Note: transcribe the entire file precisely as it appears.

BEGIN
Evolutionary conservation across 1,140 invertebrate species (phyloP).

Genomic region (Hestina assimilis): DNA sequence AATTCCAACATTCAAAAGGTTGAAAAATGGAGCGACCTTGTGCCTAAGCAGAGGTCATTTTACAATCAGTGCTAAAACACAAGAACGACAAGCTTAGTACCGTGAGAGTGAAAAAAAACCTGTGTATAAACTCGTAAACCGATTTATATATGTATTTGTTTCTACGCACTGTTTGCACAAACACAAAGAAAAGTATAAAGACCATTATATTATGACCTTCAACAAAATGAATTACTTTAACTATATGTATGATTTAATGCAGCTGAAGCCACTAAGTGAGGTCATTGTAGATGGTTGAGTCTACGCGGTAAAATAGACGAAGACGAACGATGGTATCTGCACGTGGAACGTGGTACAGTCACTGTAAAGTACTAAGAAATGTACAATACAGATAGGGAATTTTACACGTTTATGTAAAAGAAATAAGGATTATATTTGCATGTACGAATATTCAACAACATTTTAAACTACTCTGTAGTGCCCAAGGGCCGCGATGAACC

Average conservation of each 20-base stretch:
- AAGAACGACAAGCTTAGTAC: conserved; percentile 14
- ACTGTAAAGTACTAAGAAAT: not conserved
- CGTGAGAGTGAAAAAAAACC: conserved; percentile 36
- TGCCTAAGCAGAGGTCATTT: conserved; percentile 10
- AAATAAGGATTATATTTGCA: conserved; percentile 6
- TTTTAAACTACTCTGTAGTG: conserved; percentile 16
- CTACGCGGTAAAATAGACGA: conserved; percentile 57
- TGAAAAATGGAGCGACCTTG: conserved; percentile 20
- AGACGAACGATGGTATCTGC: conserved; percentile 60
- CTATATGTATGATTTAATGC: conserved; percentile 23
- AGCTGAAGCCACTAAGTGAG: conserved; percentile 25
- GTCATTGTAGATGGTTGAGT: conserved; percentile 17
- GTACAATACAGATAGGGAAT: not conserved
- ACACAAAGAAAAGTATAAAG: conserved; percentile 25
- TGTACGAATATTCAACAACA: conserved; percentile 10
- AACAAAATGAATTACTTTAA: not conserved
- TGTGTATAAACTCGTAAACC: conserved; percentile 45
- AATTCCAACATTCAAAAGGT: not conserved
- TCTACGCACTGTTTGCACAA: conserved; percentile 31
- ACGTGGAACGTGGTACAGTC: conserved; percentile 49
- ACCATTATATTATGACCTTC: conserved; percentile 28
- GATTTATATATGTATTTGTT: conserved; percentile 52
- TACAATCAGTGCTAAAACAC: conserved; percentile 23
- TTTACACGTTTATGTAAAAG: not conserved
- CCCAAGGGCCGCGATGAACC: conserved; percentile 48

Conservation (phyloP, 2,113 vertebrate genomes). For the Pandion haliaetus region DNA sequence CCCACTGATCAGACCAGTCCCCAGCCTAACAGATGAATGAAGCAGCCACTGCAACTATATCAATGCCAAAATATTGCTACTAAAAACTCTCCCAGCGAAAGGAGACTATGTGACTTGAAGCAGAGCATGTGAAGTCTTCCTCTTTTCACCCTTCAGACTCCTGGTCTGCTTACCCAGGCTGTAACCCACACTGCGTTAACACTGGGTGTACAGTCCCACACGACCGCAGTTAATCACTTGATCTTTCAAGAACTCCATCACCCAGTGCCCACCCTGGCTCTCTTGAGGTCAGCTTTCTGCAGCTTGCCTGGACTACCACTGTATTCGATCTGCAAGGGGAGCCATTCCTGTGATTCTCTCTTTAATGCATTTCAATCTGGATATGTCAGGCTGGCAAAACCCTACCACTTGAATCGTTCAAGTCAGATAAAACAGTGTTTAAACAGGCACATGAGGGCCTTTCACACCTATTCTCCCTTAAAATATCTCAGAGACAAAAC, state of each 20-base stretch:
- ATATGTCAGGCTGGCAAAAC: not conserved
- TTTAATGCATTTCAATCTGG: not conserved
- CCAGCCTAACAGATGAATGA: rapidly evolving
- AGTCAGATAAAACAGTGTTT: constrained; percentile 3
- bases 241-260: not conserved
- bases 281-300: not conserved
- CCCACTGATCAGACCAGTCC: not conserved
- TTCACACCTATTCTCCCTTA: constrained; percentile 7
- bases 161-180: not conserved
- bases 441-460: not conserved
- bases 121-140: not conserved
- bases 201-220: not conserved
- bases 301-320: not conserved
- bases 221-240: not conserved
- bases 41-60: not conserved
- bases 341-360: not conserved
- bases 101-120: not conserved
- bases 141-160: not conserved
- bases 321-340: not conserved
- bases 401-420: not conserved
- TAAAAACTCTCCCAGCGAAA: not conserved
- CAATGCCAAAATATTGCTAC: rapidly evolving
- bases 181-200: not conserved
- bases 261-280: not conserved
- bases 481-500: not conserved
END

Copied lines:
Evolutionary conservation across 1,140 invertebrate species (phyloP).

Genomic region (Hestina assimilis): DNA sequence AATTCCAACATTCAAAAGGTTGAAAAATGGAGCGACCTTGTGCCTAAGCAGAGGTCATTTTACAATCAGTGCTAAAACACAAGAACGACAAGCTTAGTACCGTGAGAGTGAAAAAAAACCTGTGTATAAACTCGTAAACCGATTTATATATGTATTTGTTTCTACGCACTGTTTGCACAAACACAAAGAAAAGTATAAAGACCATTATATTATGACCTTCAACAAAATGAATTACTTTAACTATATGTATGATTTAATGCAGCTGAAGCCACTAAGTGAGGTCATTGTAGATGGTTGAGTCTACGCGGTAAAATAGACGAAGACGAACGATGGTATCTGCACGTGGAACGTGGTACAGTCACTGTAAAGTACTAAGAAATGTACAATACAGATAGGGAATTTTACACGTTTATGTAAAAGAAATAAGGATTATATTTGCATGTACGAATATTCAACAACATTTTAAACTACTCTGTAGTGCCCAAGGGCCGCGATGAACC

Average conservation of each 20-base stretch:
- AAGAACGACAAGCTTAGTAC: conserved; percentile 14
- ACTGTAAAGTACTAAGAAAT: not conserved
- CGTGAGAGTGAAAAAAAACC: conserved; percentile 36
- TGCCTAAGCAGAGGTCATTT: conserved; percentile 10
- AAATAAGGATTATATTTGCA: conserved; percentile 6
- TTTTAAACTACTCTGTAGTG: conserved; percentile 16
- CTACGCGGTAAAATAGACGA: conserved; percentile 57
- TGAAAAATGGAGCGACCTTG: conserved; percentile 20
- AGACGAACGATGGTATCTGC: conserved; percentile 60
- CTATATGTATGATTTAATGC: conserved; percentile 23
- AGCTGAAGCCACTAAGTGAG: conserved; percentile 25
- GTCATTGTAGATGGTTGAGT: conserved; percentile 17
- GTACAATACAGATAGGGAAT: not conserved
- ACACAAAGAAAAGTATAAAG: conserved; percentile 25
- TGTACGAATATTCAACAACA: conserved; percentile 10
- AACAAAATGAATTACTTTAA: not conserved
- TGTGTATAAACTCGTAAACC: conserved; percentile 45
- AATTCCAACATTCAAAAGGT: not conserved
- TCTACGCACTGTTTGCACAA: conserved; percentile 31
- ACGTGGAACGTGGTACAGTC: conserved; percentile 49
- ACCATTATATTATGACCTTC: conserved; percentile 28
- GATTTATATATGTATTTGTT: conserved; percentile 52
- TACAATCAGTGCTAAAACAC: conserved; percentile 23
- TTTACACGTTTATGTAAAAG: not conserved
- CCCAAGGGCCGCGATGAACC: conserved; percentile 48

Conservation (phyloP, 2,113 vertebrate genomes). For the Pandion haliaetus region DNA sequence CCCACTGATCAGACCAGTCCCCAGCCTAACAGATGAATGAAGCAGCCACTGCAACTATATCAATGCCAAAATATTGCTACTAAAAACTCTCCCAGCGAAAGGAGACTATGTGACTTGAAGCAGAGCATGTGAAGTCTTCCTCTTTTCACCCTTCAGACTCCTGGTCTGCTTACCCAGGCTGTAACCCACACTGCGTTAACACTGGGTGTACAGTCCCACACGACCGCAGTTAATCACTTGATCTTTCAAGAACTCCATCACCCAGTGCCCACCCTGGCTCTCTTGAGGTCAGCTTTCTGCAGCTTGCCTGGACTACCACTGTATTCGATCTGCAAGGGGAGCCATTCCTGTGATTCTCTCTTTAATGCATTTCAATCTGGATATGTCAGGCTGGCAAAACCCTACCACTTGAATCGTTCAAGTCAGATAAAACAGTGTTTAAACAGGCACATGAGGGCCTTTCACACCTATTCTCCCTTAAAATATCTCAGAGACAAAAC, state of each 20-base stretch:
- ATATGTCAGGCTGGCAAAAC: not conserved
- TTTAATGCATTTCAATCTGG: not conserved
- CCAGCCTAACAGATGAATGA: rapidly evolving
- AGTCAGATAAAACAGTGTTT: constrained; percentile 3
- bases 241-260: not conserved
- bases 281-300: not conserved
- CCCACTGATCAGACCAGTCC: not conserved
- TTCACACCTATTCTCCCTTA: constrained; percentile 7
- bases 161-180: not conserved
- bases 441-460: not conserved
- bases 121-140: not conserved
- bases 201-220: not conserved
- bases 301-320: not conserved
- bases 221-240: not conserved
- bases 41-60: not conserved
- bases 341-360: not conserved
- bases 101-120: not conserved
- bases 141-160: not conserved
- bases 321-340: not conserved
- bases 401-420: not conserved
- TAAAAACTCTCCCAGCGAAA: not conserved
- CAATGCCAAAATATTGCTAC: rapidly evolving
- bases 181-200: not conserved
- bases 261-280: not conserved
- bases 481-500: not conserved